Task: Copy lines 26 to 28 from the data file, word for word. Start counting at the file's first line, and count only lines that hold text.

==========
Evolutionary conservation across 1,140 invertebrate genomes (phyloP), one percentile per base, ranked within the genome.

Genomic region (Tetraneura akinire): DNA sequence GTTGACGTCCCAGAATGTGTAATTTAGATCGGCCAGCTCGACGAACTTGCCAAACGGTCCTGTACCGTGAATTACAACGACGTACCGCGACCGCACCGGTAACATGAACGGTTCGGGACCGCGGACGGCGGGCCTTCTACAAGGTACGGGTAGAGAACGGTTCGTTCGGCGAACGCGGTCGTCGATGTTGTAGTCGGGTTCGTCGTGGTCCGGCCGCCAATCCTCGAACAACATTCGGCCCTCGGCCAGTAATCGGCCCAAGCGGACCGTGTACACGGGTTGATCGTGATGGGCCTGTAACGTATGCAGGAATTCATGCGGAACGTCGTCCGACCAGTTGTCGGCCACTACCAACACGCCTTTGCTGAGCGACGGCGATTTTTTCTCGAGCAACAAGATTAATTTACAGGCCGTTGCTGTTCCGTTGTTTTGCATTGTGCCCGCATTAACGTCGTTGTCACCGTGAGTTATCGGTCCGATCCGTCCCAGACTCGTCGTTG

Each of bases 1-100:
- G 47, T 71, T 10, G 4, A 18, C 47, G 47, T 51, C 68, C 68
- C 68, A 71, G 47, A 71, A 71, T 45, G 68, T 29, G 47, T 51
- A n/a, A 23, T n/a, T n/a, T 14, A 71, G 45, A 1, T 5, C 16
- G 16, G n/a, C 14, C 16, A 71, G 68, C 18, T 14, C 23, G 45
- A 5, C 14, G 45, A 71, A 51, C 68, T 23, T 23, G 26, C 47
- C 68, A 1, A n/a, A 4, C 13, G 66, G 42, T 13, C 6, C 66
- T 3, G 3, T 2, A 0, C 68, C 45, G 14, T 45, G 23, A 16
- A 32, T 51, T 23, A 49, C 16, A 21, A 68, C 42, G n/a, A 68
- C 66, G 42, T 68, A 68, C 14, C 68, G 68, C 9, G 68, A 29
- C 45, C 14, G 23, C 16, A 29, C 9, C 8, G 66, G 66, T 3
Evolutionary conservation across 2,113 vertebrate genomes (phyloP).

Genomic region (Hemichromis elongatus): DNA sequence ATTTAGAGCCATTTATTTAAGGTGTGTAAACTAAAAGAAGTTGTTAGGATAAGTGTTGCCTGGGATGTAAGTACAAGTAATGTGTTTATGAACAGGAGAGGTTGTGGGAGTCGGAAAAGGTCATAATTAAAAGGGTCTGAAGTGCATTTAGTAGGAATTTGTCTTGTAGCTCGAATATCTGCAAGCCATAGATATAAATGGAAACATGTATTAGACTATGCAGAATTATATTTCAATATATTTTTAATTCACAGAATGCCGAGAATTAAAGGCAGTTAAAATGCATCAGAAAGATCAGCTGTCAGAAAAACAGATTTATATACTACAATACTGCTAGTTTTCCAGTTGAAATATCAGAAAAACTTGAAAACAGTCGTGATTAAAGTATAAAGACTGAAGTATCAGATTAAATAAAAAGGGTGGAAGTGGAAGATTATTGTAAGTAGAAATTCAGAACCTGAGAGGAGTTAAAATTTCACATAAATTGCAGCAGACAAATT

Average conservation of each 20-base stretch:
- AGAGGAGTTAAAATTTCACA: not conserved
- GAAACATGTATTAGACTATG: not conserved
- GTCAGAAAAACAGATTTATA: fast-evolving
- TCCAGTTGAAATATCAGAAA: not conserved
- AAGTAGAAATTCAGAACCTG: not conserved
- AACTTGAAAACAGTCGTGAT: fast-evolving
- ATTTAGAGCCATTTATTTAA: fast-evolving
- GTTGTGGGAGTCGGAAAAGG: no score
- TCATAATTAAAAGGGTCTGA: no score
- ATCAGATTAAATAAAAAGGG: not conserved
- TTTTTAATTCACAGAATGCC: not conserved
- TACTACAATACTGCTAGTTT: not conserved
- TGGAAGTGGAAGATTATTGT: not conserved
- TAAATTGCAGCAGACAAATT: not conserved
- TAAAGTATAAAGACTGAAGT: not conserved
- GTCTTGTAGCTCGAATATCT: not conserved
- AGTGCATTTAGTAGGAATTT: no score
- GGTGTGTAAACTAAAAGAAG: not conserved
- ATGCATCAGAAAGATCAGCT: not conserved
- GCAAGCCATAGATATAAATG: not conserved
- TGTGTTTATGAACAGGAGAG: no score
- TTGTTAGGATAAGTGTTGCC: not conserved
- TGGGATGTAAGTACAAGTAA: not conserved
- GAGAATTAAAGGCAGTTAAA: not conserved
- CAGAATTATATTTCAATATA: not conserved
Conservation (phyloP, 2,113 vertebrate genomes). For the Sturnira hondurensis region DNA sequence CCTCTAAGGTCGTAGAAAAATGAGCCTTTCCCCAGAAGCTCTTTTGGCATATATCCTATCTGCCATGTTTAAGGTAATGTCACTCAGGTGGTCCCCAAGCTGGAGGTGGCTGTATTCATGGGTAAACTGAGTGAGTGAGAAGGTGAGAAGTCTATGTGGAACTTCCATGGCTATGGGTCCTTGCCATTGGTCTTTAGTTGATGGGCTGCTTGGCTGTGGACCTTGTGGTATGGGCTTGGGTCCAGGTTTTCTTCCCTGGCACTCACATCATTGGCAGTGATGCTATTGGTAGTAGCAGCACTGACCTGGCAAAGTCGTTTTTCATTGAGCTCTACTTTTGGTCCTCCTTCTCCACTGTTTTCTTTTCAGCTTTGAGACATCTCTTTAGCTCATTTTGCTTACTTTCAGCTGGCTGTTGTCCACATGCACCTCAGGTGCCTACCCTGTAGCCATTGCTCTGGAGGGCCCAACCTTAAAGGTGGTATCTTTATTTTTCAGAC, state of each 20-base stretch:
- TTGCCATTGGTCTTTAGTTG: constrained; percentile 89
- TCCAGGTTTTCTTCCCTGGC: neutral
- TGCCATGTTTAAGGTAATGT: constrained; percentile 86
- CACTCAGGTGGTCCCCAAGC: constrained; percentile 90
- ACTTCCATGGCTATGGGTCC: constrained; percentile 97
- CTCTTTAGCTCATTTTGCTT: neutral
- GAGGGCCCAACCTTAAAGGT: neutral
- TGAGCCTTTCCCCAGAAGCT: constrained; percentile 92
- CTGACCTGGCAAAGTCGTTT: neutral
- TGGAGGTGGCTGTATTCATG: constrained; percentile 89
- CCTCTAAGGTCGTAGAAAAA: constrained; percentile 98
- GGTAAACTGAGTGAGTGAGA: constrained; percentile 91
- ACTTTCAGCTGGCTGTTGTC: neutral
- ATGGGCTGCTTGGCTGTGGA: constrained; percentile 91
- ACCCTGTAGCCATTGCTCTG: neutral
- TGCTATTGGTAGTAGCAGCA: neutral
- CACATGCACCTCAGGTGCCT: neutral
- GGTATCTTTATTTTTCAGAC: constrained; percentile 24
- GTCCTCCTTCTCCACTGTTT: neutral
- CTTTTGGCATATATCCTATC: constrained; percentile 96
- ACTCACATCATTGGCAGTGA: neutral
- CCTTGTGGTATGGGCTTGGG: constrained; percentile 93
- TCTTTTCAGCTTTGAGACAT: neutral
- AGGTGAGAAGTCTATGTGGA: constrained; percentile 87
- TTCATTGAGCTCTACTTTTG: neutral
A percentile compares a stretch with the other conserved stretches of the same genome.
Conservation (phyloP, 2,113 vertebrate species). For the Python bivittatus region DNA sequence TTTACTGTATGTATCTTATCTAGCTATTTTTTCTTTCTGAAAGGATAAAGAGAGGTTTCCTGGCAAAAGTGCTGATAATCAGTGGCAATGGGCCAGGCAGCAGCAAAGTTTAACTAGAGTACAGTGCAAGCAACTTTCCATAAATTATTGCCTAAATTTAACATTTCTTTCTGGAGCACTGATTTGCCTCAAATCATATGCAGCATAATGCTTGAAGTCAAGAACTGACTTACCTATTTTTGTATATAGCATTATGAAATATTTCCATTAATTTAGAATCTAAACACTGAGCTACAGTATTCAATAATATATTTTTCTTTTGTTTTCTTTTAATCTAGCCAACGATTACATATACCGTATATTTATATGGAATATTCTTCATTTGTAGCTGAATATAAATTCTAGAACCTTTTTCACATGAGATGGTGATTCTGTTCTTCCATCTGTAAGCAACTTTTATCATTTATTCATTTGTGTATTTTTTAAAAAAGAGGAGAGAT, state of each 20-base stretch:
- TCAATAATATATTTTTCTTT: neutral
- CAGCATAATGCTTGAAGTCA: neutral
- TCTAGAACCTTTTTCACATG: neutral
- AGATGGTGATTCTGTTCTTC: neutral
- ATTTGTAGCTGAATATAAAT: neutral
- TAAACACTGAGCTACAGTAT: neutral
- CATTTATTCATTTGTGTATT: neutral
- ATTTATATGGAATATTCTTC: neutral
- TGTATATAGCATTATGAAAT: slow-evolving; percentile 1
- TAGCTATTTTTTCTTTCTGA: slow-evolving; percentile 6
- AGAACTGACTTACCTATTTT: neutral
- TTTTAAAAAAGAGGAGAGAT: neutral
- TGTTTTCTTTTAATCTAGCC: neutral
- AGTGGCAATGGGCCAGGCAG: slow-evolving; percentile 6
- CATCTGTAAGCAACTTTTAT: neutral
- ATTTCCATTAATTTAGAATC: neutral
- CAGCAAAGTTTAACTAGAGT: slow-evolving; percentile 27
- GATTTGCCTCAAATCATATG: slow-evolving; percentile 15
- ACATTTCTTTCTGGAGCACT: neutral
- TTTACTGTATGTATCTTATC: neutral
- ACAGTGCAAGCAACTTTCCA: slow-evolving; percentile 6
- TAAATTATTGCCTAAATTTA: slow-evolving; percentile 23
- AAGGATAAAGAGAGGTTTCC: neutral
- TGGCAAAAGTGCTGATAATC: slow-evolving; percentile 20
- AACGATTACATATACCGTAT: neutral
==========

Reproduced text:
- ATCAGATTAAATAAAAAGGG: not conserved
- TTTTTAATTCACAGAATGCC: not conserved
- TACTACAATACTGCTAGTTT: not conserved